My advice regarding the original post, don't do it. $600 for 1min20 is clearly ridiculous. Somewhere between $5000-10000 is more realistic for 3 people working on it. As a freelancer myself I would typically quote about $3000 for this amount of work (1-2 weeks I guess), and I'm hardly expensive.

 

I did do a job for a pilot show a while ago, 3 title sequence ideas for $900, on the basis that "if we get the go ahead on the series, it'll be 15 shows with loads more graphics". hmm...it took me 3 months to get the $900 out of them, and they didn't get a series despite "we love the work you did". No amount of compliments made me happy, it was a weak idea for a show anyway. I learnt NEVER to take on work on the promise of "loads more work really soon", "great exposure" etc

 

It rarely works that way. Decent clients know full well that they have to pay the going rate for good work, as with anything. If you do work for cheap rates, you'll get treated like you're desperate, and in such circumstances you probably are!

 

It sounds like you've got the right idea though. Keep at it

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Guest André Leroux

Slightly pessimistic yes. but dead on as far as I'm concerned. The pricing wormhole article reflects exactly what we are experiencing here in Montreal, Canada. I have seen posted job ads for 7 dollars/hour.

 

My 2 cents

 

André

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Guest Scorch

what I'm saying is you shouldn't view someone who charges $7 an hour as your competition because they are bound to be doing sub-standard work, and the client that hires someone for that rate is certainly not worth knowing. Aim for good clients and do good work, and you won't have a problem making good money.

 

I almost view ridiculously cheap designers as an underclass who should simply be ignored, there'll always be someone cheaper. The main aim of a designer should be to ensure that there isn't anyone better! Quality is what will sustain any career in this industry, not price. A designer charging $7 an hour inevitably won't last long

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Guest jasfish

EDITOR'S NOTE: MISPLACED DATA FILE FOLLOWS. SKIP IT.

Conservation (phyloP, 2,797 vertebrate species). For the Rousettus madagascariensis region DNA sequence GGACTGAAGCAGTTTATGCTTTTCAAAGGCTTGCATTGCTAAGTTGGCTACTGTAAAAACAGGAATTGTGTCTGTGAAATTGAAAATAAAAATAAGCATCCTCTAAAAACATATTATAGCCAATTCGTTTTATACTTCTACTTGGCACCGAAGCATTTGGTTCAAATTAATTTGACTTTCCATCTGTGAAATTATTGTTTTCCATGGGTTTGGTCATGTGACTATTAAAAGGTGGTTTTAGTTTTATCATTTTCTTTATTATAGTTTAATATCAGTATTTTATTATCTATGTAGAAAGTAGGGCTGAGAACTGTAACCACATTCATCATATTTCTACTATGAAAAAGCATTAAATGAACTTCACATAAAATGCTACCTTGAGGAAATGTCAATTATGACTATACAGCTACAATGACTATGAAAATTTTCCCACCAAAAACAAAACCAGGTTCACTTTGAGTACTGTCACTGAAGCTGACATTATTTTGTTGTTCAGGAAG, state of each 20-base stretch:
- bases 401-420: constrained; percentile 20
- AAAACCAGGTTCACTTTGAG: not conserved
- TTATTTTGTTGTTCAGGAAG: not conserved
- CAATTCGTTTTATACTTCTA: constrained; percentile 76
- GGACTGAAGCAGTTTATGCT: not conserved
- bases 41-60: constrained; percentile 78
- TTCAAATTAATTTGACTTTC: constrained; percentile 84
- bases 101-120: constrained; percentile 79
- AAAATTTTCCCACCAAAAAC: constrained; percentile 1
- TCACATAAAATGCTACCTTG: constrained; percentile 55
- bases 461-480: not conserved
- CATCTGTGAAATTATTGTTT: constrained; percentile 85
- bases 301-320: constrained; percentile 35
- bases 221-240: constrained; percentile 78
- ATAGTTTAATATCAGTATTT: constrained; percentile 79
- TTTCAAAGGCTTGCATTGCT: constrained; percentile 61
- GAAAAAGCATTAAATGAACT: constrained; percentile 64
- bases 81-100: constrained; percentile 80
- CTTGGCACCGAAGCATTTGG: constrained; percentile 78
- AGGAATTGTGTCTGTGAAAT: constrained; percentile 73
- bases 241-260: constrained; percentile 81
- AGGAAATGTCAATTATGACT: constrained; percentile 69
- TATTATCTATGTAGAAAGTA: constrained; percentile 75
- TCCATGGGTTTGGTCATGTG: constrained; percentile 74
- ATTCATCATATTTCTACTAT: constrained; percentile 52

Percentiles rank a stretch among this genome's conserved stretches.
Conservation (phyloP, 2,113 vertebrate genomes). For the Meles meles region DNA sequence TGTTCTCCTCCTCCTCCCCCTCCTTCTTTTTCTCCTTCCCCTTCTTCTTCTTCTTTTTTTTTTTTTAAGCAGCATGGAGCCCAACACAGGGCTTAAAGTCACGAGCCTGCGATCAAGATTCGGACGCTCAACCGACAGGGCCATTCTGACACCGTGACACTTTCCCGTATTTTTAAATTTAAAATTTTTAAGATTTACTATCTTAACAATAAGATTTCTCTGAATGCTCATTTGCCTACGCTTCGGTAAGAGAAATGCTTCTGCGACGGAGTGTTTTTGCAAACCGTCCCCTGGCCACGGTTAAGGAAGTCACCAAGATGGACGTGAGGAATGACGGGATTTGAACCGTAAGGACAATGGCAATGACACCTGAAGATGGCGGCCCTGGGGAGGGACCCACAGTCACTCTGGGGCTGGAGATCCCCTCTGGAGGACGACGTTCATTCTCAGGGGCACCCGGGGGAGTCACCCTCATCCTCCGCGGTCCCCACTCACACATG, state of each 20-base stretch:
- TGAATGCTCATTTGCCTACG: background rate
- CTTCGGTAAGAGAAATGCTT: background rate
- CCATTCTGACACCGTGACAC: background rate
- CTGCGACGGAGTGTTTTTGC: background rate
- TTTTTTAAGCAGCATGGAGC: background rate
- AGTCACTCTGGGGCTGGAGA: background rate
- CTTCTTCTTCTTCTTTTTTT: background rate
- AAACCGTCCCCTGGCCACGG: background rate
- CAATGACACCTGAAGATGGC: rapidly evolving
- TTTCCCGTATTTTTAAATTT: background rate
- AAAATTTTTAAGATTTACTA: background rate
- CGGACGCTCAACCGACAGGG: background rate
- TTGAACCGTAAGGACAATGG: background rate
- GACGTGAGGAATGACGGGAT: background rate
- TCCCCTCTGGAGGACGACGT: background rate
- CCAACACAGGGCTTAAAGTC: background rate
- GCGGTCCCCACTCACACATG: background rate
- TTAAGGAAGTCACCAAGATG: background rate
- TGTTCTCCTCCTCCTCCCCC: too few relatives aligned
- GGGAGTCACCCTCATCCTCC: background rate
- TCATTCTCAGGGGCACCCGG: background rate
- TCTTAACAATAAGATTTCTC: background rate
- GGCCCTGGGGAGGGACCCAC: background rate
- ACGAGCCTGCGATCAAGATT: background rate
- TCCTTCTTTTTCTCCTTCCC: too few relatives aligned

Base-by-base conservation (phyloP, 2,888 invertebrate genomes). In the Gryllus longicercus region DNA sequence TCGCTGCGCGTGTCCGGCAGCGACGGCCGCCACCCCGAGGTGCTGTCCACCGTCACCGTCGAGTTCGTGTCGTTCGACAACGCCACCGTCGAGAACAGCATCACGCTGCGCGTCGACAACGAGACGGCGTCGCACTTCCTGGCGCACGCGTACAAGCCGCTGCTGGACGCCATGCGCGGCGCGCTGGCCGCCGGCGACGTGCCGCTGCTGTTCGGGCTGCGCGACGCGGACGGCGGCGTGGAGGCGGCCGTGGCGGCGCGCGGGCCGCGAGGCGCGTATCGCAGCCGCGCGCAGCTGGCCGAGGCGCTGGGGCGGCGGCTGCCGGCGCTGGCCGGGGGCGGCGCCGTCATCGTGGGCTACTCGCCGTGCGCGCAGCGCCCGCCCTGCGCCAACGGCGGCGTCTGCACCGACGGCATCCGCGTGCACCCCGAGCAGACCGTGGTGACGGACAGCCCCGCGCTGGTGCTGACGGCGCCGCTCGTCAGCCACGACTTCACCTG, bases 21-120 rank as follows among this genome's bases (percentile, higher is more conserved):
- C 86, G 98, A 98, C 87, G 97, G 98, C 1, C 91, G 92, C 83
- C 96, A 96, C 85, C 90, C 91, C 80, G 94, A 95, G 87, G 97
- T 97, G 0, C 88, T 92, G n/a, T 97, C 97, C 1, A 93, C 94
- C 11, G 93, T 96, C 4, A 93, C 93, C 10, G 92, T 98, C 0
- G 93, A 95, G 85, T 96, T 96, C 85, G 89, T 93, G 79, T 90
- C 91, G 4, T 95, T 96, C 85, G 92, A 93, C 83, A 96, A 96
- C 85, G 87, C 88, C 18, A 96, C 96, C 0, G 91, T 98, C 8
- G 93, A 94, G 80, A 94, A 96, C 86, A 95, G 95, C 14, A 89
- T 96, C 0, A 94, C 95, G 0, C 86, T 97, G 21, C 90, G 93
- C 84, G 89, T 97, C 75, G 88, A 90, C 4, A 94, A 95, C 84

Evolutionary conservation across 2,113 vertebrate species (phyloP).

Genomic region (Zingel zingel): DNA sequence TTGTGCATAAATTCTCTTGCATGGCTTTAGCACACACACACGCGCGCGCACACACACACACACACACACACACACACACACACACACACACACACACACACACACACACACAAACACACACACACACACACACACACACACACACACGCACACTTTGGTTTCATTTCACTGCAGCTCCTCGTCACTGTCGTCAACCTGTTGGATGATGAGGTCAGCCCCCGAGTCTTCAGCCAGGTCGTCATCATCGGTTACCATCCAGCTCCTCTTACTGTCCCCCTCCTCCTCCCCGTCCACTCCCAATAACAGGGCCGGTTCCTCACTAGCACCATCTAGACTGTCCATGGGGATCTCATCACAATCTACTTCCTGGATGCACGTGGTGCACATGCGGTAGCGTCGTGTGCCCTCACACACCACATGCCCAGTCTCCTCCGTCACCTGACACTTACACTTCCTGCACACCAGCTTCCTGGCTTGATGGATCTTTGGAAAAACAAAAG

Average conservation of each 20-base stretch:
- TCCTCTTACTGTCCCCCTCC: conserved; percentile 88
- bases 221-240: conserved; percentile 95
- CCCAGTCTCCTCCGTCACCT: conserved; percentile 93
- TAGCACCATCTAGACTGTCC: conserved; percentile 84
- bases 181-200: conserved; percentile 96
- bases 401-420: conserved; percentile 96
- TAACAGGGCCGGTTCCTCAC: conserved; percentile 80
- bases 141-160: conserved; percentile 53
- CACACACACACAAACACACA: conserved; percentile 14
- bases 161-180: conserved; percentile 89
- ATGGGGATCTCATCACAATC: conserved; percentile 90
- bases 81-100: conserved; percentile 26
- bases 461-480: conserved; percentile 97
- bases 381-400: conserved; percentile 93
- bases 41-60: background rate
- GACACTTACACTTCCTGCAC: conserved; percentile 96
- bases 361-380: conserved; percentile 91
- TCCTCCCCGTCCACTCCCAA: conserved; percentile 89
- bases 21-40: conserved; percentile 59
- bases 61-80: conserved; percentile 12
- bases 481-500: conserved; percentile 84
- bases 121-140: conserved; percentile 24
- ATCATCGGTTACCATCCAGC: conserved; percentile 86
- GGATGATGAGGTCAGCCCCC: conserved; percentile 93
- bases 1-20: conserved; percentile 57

No, you shouldn't view someone charging $7 an hour as your competition, but what about someone charging $30/hour; $25/hour; $20/hour -- where's the cut-off point? Even $250-$350 a day is kind of low. I remember when I set my first rate, it was pure guesswork. Luckily, I started higher than that and was able to get good clients and earn a decent living.

 

Yes, the quality of design should be the determing factor, but for many clients price matters. You're dead-on, clients that hire someone at that rate aren't worth knowing.

 

Unfortunately, with the glut of good, talented designers out there, it's almost inevitable that the going rate will spiral downward. Top clients know what top work is worth, but it's tough to get those clients consistently, especially for those starting out.

 

I think the main thing is, don't charge too little! Know what your work is worth and charge accordingly. I'd rather lose a so-so client than work for next to nothing and gain a client that I'm never going to put on my reel anyway.

 

jasfish

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Guest speemur

this is good to see. im just getting into the heart of the billing issue, having developed a degree of confidence and proficiency in the design and the apps. im a freelancer andive been doing some work for a TV production house in town (vancouver) and they are comfortable with my stated daily of $400 (10 hour day). the thing is, there are times when i am into something new with them and i don't feel like i am delivering fast enough so i adjust that rate. i just started with another client and i gave him lower rates because i am way more into his work. it's the tough part of design if you ask me, the biz. if i was just good at the biz side, then i would just sell real estate but the creative gets me out of bed in the morning. one last thought = everyone wants a $100 shirt, even if its only worth $4.

 

mike